O'Day has yet to hire the firm and says the effort will be funded entirely by private donors. He says information provided by the study will help guide the athletics department, new university president and Board of Regents on a decision that may have to be made quickly.
"Every day you're reading new pieces about conference expansion. Every day there's something new," he says. "If we don't think people are looking at us, we're crazy. That's not to say they're serious, but they're looking. And we need to be ready if they come to us with an offer."
UM's decision ultimately involves finances more than football. O'Day uses his collection of colored markers to illustrate his annual operating budget for 14 different men's and women's sports, and how it's currently tapped out.
"Basically, I've had a $13 million budget for each of the last three years," he says. "My travel's gone up. My tuition fees and room and board have gone up significantly. My insurance has gone up, and my rent has gone up. I don't have anything that's going down. The challenge is, where do we find more money?"
O'Day knows where he's not going to find it. A cash-strapped institution will not offer more than its current $4.3 million. Last week's campus-wide vote shot down an increase in student athletic fees. Football ticket sales currently bring in roughly $4.2 million, the highest among championship subdivision teams and more than double Appalachian State's second-ranked total, meaning the sport already exceeds expectations. Then, with a green marker, O'Day circles the three areas on his board where he sees room for improvement: television and radio contracts, NCAA money, and conference funding, all of which would increase with a move to an FBS conference.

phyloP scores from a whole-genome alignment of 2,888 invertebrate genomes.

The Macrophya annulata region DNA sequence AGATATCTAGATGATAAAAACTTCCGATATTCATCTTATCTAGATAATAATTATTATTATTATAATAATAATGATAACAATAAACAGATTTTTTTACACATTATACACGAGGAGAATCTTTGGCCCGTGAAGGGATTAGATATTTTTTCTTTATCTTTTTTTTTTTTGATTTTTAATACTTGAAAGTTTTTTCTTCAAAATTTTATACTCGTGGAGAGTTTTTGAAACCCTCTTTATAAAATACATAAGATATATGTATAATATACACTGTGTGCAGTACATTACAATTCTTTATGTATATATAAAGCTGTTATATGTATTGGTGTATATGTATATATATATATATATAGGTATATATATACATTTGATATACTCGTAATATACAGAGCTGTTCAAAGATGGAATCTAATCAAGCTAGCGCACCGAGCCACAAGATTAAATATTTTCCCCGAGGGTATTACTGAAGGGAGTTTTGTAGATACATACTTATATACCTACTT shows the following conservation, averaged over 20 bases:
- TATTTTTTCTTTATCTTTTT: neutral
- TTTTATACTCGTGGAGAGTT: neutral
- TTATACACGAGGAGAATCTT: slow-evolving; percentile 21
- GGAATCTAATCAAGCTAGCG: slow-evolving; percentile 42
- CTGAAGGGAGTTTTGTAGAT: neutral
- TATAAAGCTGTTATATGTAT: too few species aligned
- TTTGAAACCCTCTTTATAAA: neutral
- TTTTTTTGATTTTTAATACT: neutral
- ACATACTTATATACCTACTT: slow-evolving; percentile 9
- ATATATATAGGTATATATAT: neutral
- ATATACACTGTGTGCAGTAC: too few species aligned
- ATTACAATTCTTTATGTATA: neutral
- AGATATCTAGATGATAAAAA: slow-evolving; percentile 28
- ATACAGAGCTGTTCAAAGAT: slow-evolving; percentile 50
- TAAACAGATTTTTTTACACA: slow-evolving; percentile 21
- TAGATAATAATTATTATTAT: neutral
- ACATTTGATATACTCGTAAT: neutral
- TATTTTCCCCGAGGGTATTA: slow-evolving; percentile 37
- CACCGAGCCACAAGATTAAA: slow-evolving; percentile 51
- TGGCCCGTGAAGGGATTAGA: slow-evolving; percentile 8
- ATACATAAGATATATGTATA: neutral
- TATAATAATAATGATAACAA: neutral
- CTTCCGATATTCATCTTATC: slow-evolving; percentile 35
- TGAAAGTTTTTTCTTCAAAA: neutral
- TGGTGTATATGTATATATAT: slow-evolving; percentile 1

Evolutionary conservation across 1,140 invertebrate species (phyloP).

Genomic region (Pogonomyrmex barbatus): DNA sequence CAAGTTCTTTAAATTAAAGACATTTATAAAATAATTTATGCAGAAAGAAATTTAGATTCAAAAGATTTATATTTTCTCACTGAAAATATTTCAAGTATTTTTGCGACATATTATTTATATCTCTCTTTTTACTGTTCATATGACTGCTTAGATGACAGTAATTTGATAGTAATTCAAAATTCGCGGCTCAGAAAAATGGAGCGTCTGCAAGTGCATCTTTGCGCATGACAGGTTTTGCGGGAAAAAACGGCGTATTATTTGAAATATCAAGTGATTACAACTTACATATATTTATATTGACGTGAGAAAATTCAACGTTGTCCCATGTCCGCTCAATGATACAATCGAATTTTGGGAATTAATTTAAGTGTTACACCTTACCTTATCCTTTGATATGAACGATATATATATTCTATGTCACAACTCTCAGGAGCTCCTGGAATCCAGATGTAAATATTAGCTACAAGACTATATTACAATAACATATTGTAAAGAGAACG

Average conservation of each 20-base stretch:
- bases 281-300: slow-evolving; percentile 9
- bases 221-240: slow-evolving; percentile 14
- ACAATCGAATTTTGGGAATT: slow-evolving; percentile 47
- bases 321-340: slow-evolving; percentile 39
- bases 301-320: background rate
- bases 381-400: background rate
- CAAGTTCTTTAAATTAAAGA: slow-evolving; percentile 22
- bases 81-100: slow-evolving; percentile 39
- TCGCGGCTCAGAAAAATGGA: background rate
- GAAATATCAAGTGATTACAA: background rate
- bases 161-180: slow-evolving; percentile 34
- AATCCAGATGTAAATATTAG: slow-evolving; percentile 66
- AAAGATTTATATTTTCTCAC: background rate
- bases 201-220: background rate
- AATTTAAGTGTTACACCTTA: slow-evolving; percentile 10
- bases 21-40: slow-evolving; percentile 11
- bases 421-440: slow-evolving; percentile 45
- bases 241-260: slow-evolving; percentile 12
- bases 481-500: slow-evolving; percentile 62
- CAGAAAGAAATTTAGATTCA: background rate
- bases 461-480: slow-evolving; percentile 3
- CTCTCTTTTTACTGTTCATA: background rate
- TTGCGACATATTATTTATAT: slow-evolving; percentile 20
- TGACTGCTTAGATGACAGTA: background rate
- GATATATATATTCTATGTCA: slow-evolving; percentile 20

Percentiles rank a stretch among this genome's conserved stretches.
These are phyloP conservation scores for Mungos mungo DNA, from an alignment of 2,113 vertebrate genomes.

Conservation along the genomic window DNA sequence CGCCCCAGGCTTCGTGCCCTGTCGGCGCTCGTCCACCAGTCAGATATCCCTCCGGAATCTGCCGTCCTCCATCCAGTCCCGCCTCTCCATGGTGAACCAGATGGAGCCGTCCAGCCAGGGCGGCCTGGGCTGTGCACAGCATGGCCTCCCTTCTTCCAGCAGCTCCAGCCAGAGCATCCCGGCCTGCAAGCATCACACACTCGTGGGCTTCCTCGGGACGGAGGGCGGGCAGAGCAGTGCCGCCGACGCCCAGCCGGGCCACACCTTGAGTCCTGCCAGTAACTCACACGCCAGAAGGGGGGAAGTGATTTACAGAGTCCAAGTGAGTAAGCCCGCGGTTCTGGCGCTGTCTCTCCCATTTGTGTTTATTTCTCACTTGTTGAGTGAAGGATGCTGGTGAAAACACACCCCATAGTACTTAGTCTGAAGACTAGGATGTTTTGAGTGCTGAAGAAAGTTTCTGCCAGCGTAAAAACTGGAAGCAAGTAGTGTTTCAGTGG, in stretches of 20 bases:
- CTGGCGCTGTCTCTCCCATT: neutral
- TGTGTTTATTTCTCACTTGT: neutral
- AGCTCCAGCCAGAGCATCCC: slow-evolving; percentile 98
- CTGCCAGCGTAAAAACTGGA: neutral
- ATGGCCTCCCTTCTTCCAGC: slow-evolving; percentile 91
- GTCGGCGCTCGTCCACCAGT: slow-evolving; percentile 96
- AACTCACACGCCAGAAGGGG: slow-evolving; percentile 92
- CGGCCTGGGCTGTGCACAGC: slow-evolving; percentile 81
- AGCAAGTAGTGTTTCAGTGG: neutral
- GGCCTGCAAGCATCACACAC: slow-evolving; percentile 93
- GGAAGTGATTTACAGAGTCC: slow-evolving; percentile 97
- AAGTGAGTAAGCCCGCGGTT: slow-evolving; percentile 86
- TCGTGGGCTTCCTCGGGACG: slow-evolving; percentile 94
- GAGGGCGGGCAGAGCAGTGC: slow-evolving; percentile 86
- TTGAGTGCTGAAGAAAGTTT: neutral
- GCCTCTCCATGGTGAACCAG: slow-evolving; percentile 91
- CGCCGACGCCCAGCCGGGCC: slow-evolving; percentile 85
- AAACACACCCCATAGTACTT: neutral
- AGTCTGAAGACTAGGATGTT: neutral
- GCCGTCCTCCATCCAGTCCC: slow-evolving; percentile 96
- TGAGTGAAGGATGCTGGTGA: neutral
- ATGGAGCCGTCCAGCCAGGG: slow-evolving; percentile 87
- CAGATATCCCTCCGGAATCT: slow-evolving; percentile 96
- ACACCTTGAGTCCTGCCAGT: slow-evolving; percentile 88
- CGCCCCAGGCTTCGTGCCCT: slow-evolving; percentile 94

"When I see that my television revenue is at $100,000 and the Big Ten schools just got [a television contract worth] $17 million, the SEC just got $17 million and the ACC just got $24 million—that's how they're paying for things," O'Day says. "Radio and television—that's where the big schools make their money, including the Idahos and the Boise States."